But it is proper to say, that the doctrine and the personal experience of assurance of faith have not been limited to the Christian denominations, which so far have been particularly referred to. A careful inquiry would abundantly show, that this important doctrine, which recognizes a state of mind existing in sweet purity and peace, in reverential and affectionate communion with God, in freedom from doubts and fears, in constant prayer, in victory over every known and voluntary transgression, in the baptism and in-dwelling of the Holy Ghost, has been admitted, defended, and preached by Episcopalians and Presbyterians, and probably by a number of other sects of Christians, as well as by Congregationalists and Moravians. And many among the dead, who yet speak in their recorded memorials, and some we trust among the living can bear a convincing and experimental testimony to its truth and preciousness. It would be a pleasing task, if our limits would allow, to repeat here, in the case of individuals both dead and living, the delightful facts, which warrant and confirm this declaration. Saying nothing, however, of many other instances, which readily present themselves to my recollection, it seems to me, that the pious archbishop Leighton was a man, that, in the later periods of his life at least, enjoyed assurance of faith; and on the principle which he himself has laid down, viz. that love will be in proportion to faith, that he possessed what, may very properly be called an assured or perfected state of love. His American biographer speaks of him in the following terms, which, decided and emphatic as they are, will probably command the assent of candid and serious persons, who have thoroughly studied the Archbishop's religious character.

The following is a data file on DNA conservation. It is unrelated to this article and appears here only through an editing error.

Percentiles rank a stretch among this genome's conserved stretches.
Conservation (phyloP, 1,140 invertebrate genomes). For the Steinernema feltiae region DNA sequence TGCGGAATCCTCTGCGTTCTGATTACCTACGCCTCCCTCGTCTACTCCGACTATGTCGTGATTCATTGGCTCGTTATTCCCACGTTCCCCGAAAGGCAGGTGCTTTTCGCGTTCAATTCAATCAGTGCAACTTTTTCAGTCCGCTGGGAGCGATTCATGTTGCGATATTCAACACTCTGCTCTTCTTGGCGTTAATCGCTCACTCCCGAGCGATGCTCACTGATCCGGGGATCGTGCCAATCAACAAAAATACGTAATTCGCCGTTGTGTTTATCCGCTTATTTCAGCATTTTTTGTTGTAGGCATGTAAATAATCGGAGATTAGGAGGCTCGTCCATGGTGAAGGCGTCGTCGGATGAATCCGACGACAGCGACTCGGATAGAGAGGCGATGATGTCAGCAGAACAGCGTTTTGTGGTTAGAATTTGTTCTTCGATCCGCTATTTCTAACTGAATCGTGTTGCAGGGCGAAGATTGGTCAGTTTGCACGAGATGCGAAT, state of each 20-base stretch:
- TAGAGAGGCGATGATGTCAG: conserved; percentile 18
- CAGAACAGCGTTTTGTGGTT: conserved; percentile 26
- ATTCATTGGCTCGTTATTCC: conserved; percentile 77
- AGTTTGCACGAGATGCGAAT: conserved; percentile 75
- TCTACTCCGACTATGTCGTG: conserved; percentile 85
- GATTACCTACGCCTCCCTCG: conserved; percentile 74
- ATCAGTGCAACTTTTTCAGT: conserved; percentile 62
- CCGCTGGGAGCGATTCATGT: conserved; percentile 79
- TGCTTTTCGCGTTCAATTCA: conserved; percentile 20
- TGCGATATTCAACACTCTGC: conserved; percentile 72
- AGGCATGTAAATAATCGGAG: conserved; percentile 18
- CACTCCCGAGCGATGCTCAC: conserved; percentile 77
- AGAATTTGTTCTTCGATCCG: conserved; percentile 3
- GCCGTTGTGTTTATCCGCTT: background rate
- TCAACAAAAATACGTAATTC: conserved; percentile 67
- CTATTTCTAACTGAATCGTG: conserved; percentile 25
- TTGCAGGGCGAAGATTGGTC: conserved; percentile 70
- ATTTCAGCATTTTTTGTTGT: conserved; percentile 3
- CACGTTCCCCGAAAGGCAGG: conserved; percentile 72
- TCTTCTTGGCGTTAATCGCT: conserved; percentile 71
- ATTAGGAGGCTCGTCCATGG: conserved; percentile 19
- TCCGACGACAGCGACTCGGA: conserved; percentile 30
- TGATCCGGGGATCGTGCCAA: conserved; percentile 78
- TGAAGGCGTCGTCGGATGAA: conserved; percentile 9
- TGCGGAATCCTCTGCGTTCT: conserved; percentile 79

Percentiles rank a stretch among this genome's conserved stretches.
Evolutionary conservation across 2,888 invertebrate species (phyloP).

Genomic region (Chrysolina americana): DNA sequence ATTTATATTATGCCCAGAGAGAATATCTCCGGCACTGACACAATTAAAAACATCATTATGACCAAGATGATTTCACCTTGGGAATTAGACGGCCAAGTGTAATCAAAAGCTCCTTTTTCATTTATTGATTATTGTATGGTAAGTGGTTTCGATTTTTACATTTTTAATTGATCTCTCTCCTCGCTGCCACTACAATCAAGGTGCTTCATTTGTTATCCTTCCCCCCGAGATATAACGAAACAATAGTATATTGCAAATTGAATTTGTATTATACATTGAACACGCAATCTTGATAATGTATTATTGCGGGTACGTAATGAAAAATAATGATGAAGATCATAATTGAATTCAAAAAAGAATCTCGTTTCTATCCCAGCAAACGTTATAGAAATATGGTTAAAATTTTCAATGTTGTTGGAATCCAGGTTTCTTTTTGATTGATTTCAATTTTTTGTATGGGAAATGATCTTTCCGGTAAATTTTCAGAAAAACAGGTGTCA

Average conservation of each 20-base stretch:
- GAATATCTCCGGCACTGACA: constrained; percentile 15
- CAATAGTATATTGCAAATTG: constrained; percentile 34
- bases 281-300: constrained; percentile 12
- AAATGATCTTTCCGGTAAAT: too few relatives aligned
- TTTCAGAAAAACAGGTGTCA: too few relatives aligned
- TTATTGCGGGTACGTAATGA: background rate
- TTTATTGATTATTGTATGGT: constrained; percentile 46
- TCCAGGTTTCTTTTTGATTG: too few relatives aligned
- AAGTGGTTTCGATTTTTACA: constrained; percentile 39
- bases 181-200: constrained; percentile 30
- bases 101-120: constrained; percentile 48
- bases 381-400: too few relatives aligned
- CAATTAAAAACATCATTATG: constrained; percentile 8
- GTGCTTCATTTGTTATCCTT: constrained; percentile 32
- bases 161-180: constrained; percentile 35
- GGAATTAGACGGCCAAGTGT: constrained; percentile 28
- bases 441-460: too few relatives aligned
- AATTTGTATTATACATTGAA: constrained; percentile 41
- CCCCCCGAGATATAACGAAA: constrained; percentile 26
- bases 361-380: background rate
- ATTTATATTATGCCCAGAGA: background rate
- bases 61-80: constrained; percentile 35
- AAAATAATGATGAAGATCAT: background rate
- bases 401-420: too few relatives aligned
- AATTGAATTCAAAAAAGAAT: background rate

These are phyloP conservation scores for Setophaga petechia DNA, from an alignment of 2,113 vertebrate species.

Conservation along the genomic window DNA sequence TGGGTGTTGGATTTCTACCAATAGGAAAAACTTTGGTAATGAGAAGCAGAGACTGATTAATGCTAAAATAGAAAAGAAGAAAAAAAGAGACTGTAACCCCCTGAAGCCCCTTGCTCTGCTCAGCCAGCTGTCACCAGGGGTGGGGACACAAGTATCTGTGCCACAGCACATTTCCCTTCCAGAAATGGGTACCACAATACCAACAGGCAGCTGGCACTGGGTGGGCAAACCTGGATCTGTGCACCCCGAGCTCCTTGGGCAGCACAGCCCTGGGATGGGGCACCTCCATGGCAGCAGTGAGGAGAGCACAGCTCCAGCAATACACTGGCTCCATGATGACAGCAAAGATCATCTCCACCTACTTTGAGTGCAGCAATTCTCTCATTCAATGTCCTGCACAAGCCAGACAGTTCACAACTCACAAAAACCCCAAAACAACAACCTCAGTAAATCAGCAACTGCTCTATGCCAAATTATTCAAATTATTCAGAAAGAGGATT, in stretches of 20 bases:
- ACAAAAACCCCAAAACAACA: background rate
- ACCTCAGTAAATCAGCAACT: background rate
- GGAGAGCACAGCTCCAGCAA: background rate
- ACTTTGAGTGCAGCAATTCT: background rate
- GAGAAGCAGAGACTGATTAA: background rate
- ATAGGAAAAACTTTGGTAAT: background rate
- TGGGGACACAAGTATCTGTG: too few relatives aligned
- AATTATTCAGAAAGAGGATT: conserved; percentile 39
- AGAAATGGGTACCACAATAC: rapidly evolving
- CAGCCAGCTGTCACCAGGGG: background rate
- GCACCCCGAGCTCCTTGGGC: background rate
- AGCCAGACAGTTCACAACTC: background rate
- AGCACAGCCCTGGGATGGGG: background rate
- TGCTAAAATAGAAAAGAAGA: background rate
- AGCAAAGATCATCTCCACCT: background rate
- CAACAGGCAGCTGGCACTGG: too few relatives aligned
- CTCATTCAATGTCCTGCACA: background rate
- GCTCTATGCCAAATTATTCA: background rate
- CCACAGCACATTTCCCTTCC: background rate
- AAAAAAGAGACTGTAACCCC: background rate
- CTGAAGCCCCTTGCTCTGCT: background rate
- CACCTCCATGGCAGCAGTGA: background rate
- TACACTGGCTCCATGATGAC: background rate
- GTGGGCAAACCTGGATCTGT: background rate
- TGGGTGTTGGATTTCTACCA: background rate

After remarking that his piety was eminently a meditative piety, he proceeds to say, "Whether in the midst of this world's scenes, or in perfect retirement, Leighton's thoughts were always fixed upon the world whither he was tending. Religious meditation seemed the involuntary habit of his soul; and in this was exemplified the profound truth of his own remark, that 'the pure love of God maketh the spirit pure and simple, and so free, that without any pain and labor it can at all times turn and recollect itself in God.' If duty drew him from seclusion, it was to watch and pray lest he should enter into temptation; and amidst the most absorbing earthly business, if his thoughtful face were of a clear transparency, and you could have looked through the casement of his soul far into the depths of its retirement, you would there have seen the high purposes of God still ripening and fulfilling, and the process of growing holiness advancing as certainly and uninterruptedly as it would in the most sacred oratory of private devotion. He thought that in this world the Christian's white robe would be very likely to be entangled and defiled, if he wore it too flowingly:­ —